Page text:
A Day in the Life of a College Gymnast

Rachel Filipski is a junior and a member of SUNY Cortland’s Women’s Gymnastics team.

Gymnastics is unlike any other sport. After 14 years with it, you would think that competing would get easier.

You’d be wrong.

Every competition season brings new mental blocks, injuries, teammates, and skills. Meet days in college are bittersweet. All of the fans, pounds of make-up, glitter, locker room jam sessions, and pretty leotards give me an indescribable feeling of joy. While at the same time, nerves, pressure from coaches, judges, scores, and other teams, create a pit of anxiety in my stomach.

Before college, all I cared about was the score I would get after the routine is over. Now? What I wish for is to get through the routine the best I can, and the score will come as it is.

Also, I would like for my body to not feel like an 80-year-old woman.

Let me take you through a typical competition. The first thing I think when I wake up is “I have a meet today,” and then, “but I get to see my family.”

I am the most self-conscious person to ever walk the earth. Having to wear a tiny red leotard in front of people I go to school with is more terrifying than doing the routine. If we do not have even our hair done perfectly, the judges deduct from our score.

Isn’t that nice? Being judged on our appearance for a sport. This is not a beauty contest.

Back to the meet. Once I get ready, I make my way to Park Center.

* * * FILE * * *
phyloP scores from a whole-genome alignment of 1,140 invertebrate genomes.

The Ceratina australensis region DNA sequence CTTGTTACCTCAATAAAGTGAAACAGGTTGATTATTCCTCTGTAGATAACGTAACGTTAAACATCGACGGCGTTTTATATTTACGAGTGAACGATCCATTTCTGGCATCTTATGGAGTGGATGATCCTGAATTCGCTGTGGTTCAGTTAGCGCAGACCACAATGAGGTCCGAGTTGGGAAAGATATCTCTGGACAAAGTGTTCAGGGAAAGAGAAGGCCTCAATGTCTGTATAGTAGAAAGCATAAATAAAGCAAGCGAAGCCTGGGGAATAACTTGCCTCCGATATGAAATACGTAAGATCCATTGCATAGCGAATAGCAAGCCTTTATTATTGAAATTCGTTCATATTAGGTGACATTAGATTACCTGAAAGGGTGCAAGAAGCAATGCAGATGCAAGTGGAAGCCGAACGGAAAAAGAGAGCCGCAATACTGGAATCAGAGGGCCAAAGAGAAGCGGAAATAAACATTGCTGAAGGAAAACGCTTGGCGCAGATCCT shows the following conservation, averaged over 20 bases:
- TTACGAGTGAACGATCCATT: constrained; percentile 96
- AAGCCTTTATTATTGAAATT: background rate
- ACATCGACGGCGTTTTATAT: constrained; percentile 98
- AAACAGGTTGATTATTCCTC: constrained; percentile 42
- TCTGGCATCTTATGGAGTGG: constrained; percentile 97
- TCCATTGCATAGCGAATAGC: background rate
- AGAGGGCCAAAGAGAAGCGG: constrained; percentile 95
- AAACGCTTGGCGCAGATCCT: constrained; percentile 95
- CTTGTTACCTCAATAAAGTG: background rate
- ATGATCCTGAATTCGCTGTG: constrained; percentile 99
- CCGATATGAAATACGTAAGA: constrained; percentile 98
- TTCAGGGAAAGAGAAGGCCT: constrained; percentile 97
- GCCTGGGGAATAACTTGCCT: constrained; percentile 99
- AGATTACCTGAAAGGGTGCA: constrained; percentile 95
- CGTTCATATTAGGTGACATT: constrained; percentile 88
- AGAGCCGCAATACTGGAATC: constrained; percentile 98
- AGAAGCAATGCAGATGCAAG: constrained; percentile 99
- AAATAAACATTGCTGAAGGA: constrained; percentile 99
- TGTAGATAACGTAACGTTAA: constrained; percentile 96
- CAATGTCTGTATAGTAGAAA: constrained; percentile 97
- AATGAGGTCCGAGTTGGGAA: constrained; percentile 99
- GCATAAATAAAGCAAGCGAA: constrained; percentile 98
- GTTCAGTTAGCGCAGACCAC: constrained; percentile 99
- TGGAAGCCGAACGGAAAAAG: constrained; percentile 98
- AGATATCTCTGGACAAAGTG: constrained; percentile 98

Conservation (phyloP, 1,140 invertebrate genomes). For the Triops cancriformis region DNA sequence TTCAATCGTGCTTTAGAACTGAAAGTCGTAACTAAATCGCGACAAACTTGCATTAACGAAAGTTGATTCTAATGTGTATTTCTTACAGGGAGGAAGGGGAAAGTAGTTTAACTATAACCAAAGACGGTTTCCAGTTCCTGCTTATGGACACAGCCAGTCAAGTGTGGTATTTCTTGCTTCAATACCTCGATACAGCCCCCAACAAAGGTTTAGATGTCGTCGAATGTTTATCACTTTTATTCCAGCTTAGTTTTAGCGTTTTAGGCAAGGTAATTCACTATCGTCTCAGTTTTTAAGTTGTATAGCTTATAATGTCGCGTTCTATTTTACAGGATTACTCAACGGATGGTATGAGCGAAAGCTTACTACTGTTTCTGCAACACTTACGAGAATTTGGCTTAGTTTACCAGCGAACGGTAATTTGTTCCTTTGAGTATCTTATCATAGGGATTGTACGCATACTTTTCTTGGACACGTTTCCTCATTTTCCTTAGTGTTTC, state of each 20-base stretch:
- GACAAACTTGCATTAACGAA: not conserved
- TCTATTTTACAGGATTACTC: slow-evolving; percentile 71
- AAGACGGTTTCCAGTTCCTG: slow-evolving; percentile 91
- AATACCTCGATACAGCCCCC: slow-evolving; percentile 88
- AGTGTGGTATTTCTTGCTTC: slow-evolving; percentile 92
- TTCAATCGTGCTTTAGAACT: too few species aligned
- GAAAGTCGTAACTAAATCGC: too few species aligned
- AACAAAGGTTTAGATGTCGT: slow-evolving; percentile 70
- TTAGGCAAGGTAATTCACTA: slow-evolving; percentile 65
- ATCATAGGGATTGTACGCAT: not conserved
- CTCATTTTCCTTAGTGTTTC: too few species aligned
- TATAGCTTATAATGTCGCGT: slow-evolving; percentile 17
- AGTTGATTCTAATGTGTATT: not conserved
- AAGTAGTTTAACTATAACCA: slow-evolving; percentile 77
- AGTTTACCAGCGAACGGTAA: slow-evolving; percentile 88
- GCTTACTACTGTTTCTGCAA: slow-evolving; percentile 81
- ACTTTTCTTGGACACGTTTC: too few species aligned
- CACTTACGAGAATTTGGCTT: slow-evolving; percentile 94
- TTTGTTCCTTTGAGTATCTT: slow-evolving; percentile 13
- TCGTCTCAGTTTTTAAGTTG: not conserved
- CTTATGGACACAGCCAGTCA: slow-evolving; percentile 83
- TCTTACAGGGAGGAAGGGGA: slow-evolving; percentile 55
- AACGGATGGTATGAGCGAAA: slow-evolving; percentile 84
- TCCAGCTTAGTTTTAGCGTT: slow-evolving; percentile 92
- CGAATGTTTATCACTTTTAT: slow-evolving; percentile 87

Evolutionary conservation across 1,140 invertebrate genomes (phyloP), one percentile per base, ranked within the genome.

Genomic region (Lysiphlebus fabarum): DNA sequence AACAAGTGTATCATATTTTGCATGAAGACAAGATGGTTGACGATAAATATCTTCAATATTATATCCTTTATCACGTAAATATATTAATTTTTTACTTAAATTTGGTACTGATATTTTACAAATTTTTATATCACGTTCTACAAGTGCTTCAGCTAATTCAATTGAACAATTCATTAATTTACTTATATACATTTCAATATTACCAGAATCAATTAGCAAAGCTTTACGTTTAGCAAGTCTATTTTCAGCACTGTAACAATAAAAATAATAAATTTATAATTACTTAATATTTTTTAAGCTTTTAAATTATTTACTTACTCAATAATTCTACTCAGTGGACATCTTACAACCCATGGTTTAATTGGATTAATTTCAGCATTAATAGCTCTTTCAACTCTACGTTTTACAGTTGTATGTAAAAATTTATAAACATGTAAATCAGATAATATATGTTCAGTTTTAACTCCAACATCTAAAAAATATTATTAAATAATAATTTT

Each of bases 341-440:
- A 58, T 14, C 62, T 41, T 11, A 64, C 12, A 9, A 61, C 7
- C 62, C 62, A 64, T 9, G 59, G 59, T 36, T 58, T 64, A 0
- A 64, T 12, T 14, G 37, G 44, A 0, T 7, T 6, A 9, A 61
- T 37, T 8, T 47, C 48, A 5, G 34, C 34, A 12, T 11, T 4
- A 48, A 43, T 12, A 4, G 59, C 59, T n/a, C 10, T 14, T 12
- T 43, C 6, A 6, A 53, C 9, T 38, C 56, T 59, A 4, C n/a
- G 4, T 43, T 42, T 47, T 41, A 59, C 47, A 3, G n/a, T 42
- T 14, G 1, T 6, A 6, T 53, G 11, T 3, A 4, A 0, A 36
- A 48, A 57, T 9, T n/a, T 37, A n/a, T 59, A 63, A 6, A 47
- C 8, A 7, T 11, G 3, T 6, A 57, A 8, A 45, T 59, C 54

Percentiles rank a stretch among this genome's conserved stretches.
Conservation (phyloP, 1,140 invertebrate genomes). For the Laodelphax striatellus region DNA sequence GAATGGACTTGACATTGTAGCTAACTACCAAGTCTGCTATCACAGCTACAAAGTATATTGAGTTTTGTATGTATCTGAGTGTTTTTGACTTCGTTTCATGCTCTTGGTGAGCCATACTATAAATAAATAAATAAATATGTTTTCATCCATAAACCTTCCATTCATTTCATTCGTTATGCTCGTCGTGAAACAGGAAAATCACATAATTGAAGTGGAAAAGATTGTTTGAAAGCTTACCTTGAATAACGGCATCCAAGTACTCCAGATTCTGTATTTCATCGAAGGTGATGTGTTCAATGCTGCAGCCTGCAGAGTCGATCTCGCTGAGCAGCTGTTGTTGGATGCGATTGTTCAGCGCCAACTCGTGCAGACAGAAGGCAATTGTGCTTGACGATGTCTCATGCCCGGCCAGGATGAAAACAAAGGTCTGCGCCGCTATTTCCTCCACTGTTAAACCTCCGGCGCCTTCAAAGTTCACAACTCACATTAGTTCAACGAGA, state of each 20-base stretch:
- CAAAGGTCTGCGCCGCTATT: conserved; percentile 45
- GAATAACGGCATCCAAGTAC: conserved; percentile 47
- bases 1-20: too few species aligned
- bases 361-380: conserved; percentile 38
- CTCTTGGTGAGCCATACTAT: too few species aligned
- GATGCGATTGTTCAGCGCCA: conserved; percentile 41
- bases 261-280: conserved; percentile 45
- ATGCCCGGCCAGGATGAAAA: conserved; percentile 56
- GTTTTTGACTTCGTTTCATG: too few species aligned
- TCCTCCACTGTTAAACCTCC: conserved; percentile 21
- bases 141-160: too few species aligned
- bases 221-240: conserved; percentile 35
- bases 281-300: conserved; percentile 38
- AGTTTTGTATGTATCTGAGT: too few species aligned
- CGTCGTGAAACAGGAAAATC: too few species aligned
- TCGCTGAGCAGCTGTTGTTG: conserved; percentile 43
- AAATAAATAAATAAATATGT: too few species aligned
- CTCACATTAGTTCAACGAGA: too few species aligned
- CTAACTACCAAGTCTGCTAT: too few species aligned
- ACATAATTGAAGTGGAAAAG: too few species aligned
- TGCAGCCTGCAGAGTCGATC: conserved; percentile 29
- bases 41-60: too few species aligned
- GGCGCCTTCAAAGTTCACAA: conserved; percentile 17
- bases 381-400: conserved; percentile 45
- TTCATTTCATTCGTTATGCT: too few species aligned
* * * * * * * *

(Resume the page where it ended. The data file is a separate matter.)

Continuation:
When you tumble, your joints take a pounding that is twice your bodyweight. After so many years of pounding, visiting the training room on meet day is a must. This is when the mental routines start. The words “snap, push, pull, head in, squeeze” mean nothing to anybody else, but those words are what get me through one vault.

The pit in my stomach grows as it gets closer to meet time. I make my way to the locker room to put on my leotard (I assure you, they are not the most comfortable things to wear for a full day). My teammates are all in the same boat I am, so venting with them beforehand makes the pit shrink a little.

When warm-up starts, the fun begins. The looks on the Ithaca gymnasts’ faces say, “we beat you two weeks ago, but you scored a 190 last week.” Our warmup playlist is made to distract us from the pressures of meet day. Dancing and singing definitely help. I cannot tell you one thing my coach told me during warm-up. I have taught myself to tune it out. I just do what I know how to do, that way I can’t freak myself out.

Once the warm-up is done, I think to myself, “okay now I just have to do all of that one more time.”

That’s all we get, one chance. You don’t get more shifts to try again.

Before we march out to the meet, the team conducts something similar to a cheerleading competition. We line up in the hallway and scream at the top of our lungs about how confident we are. In reality, my stomach is turning violently.

The event rotation is set up so that my events are first and last. In other words, I’m uneasy the whole two hours.

I do my vault and get my 9.725. Now I wait and scream for my teammates, who I would do anything for.

I step up to do my floor routine. At this point, my stomach feels like I have to go to the bathroom or vomit or do anything but tumble. In the middle of the performance I think to myself, “I’m fine, just relax.”

I finish and score a 9.725.

It isn’t until you finish your job that you realize how much fun you actually had. I run to the stands to hug my proud family and my boyfriend. This makes the whole day worth it. Nothing else matters.

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